In the world of weightlifting, increased lifting volume is what sets an advanced lifter apart from a beginner. A workout for a beginner may possibly consist of three sets of 2 exercises per body part. As they begin to create muscle and shape up, they naturally look to enhance their training volume, meaning both the quantity of exercises and the amount of sets. An intermediate workout could move them to three sets of 3 exercises per body part. This bodybuilder begins to be able to maintain a greater work capability and continues to increase their volume as they train. As they enter into an advanced workout, they may possibly move to 3 sets of four different exercises.
This training schedule is natural and seems logical when desiring to obtain muscle mass. Many bodybuilders nonetheless start to think that “more is always better” and will improve their volume too quickly or by too much. No one desires to remain at the beginner level for long, and the now advanced lifter may possibly start to wonder if they are able to achieve a greater level than advanced if they continue to enhance their volume. So they continually do.
Lifting Form – Quality is Better Than Quantity
Generally speaking, the move from beginner to advanced ought to take about three years. Throughout this time, every lifter should concentrate not just on their volume but also on their quality of their lifting. Though you will discover there are no set rules once reaching an advanced workout, generally adding volume to your workout can be counterproductive. A basic exercise outline to follow would be nine sets per workout for some of the smaller muscle groups. This is beneficial for biceps, triceps, calves and abs. For the larger muscle groups, including chest, back and thighs, about twelve sets per workout is a good amount.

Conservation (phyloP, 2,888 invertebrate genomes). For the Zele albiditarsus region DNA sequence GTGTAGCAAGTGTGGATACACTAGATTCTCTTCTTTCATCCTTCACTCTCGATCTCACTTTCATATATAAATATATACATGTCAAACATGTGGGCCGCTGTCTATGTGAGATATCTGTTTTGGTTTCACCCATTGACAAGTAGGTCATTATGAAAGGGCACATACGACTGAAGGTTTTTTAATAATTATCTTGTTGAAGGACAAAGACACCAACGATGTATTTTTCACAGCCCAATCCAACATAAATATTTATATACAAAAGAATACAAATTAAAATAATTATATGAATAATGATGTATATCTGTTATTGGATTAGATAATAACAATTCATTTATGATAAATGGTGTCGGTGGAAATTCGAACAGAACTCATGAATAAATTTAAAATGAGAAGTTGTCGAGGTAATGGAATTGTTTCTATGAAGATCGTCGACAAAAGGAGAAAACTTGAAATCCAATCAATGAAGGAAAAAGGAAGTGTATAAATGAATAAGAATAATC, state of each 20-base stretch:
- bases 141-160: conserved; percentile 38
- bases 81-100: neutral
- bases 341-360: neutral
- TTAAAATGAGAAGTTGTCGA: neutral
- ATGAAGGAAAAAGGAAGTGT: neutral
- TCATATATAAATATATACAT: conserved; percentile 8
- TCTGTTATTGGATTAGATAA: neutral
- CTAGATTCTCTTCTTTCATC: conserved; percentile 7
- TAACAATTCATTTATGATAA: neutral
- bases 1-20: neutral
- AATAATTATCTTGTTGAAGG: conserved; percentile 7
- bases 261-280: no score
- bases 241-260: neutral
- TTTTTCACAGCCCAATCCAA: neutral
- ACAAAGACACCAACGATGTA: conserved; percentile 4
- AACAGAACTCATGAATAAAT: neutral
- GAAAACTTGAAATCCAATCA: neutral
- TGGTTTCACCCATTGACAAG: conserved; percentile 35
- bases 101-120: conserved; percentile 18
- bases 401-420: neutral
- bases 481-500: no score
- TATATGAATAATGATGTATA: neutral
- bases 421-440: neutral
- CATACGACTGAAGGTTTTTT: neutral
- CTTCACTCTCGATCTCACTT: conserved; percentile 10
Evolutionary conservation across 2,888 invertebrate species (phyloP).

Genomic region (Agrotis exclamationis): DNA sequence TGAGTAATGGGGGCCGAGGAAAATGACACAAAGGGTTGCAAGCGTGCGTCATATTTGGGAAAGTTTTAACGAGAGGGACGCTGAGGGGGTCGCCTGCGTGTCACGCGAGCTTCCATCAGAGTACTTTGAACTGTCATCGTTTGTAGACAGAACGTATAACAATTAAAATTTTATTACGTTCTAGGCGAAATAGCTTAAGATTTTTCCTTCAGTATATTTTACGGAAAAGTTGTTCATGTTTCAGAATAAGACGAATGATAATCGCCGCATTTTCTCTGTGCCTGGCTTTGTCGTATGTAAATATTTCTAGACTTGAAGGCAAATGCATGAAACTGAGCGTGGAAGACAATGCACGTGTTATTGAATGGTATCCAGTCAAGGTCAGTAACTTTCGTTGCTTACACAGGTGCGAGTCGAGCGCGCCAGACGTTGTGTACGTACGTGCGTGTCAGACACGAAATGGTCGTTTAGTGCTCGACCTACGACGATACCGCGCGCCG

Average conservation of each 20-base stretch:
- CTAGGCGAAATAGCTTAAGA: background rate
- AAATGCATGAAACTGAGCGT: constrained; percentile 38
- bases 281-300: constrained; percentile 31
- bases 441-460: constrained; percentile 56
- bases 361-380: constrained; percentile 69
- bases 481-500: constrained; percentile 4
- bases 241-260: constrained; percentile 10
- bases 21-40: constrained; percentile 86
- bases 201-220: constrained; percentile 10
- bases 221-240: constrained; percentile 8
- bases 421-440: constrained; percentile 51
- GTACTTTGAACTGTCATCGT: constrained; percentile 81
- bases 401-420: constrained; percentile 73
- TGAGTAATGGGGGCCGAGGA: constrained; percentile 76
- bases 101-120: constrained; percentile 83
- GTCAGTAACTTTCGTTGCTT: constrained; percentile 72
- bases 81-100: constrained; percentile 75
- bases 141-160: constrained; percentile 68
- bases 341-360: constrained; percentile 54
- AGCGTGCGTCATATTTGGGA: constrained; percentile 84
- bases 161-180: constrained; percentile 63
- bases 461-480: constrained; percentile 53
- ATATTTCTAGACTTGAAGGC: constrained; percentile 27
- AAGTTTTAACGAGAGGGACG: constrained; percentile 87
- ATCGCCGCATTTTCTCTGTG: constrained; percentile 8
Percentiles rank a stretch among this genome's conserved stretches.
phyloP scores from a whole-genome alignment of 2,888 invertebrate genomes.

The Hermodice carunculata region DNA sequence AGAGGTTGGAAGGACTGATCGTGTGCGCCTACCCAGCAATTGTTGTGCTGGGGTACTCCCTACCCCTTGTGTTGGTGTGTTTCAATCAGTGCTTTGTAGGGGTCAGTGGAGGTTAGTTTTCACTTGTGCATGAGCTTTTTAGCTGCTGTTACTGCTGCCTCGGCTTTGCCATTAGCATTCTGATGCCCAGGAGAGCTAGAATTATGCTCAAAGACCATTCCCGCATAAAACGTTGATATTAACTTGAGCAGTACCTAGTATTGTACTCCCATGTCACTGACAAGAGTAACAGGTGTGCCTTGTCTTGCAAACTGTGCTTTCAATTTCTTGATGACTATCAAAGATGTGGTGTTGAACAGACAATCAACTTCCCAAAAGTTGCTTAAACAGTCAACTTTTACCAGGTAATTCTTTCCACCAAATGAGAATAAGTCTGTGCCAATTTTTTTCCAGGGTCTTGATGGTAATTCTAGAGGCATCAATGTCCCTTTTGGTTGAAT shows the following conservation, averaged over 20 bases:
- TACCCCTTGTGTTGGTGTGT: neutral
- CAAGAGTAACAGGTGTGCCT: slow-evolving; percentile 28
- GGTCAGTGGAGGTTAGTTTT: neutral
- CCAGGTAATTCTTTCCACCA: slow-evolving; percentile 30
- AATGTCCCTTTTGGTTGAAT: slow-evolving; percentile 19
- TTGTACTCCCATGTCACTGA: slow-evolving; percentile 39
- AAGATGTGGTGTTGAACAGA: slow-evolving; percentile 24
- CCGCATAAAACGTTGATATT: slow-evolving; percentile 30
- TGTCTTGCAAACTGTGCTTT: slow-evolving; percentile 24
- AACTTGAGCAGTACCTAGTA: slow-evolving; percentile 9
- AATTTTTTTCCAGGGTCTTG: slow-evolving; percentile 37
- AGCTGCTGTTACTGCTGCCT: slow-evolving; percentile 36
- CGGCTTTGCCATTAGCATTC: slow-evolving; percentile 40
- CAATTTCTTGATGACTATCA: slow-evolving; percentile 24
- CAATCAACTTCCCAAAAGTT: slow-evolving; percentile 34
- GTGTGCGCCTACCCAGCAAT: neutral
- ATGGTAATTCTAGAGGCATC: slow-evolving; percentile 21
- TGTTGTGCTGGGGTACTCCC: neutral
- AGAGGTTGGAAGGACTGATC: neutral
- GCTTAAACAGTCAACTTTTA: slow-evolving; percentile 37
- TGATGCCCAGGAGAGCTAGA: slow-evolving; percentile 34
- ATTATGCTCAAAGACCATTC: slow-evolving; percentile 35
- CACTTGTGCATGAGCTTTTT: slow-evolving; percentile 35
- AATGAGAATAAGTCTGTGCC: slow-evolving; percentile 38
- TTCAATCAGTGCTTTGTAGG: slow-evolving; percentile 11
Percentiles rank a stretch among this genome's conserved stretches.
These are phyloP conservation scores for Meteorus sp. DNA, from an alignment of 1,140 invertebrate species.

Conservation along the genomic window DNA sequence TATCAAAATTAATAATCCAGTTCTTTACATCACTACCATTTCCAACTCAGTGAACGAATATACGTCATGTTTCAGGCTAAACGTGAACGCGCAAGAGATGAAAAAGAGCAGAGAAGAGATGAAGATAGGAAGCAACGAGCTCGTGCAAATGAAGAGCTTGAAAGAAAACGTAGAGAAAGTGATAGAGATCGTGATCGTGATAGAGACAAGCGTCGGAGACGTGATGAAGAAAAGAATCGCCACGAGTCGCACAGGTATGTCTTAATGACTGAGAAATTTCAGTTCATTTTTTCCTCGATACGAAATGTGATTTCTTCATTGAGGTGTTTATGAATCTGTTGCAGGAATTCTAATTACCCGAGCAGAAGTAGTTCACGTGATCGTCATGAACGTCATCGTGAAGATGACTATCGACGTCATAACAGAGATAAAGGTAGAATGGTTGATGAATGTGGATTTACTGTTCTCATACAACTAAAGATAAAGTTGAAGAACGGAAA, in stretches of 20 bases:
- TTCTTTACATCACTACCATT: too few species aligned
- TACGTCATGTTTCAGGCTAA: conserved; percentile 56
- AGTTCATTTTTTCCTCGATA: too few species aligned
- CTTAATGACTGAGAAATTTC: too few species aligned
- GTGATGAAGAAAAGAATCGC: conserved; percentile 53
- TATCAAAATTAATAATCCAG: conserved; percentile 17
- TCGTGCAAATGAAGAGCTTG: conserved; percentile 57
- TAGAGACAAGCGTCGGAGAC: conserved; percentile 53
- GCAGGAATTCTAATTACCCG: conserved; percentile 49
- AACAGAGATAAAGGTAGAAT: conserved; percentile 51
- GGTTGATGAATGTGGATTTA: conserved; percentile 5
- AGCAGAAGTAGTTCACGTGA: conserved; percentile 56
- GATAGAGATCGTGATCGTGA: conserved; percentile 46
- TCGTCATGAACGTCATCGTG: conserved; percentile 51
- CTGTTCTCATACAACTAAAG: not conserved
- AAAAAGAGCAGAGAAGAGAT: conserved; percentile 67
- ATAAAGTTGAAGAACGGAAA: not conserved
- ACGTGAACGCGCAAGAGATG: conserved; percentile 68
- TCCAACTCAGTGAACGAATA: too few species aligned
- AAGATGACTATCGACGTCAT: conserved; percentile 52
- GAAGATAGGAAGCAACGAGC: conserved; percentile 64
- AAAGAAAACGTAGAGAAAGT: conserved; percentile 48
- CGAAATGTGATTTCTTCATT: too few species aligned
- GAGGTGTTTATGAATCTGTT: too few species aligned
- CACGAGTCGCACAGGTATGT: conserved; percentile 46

Once arriving at this level, the method of progressive overload stands out as the most effective method to enhance muscle mass. This means slowly increasing the weights over time along with adding various and different exercises.
While the ambition to be better now can quickly lead you to believe that more is better, remember that building muscle mass takes time and consistency. For real results, gradually build up your workouts and permit your body the time to reach each level of training. Remember that quantity and change are good; however, increasing volume too much or too quickly can eventually backfire on your plans. Don’t forget the golden rule of consulting with your physician prior to beginning. Start slowly and gradually enhance your sets and consistently stick to them and you’ll start to see the effects you’ve wanted all along. It is also recommended to have a spotter with you particularly during the beginning
I hope you found this article interesting in your very own progress towards building muscle mass. I wish you all the best!